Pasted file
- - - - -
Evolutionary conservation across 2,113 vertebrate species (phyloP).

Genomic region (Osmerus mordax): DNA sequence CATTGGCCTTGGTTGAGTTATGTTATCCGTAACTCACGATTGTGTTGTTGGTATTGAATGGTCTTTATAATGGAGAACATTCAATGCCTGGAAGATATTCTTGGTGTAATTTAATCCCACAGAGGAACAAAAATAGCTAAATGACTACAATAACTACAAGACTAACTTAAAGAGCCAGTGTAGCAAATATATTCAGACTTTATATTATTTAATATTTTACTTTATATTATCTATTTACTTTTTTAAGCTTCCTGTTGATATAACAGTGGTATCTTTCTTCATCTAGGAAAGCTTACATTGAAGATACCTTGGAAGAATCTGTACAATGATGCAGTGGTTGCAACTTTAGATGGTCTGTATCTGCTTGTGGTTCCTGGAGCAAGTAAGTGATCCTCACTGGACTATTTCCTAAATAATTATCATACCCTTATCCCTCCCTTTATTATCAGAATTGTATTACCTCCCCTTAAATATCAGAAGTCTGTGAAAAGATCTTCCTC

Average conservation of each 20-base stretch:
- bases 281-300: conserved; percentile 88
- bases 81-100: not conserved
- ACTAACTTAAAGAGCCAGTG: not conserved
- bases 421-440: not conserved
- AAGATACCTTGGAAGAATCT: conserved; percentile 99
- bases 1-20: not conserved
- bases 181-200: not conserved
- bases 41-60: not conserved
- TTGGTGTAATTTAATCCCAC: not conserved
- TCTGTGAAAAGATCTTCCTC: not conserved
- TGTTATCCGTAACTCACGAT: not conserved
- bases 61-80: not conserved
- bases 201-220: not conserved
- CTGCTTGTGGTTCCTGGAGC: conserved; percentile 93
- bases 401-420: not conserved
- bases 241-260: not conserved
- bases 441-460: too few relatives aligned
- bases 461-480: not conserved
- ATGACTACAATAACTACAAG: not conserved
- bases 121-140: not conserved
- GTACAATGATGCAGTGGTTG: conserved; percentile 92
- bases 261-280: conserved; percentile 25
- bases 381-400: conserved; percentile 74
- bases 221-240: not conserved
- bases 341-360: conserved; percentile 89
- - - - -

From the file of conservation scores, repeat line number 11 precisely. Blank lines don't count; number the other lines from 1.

- bases 41-60: not conserved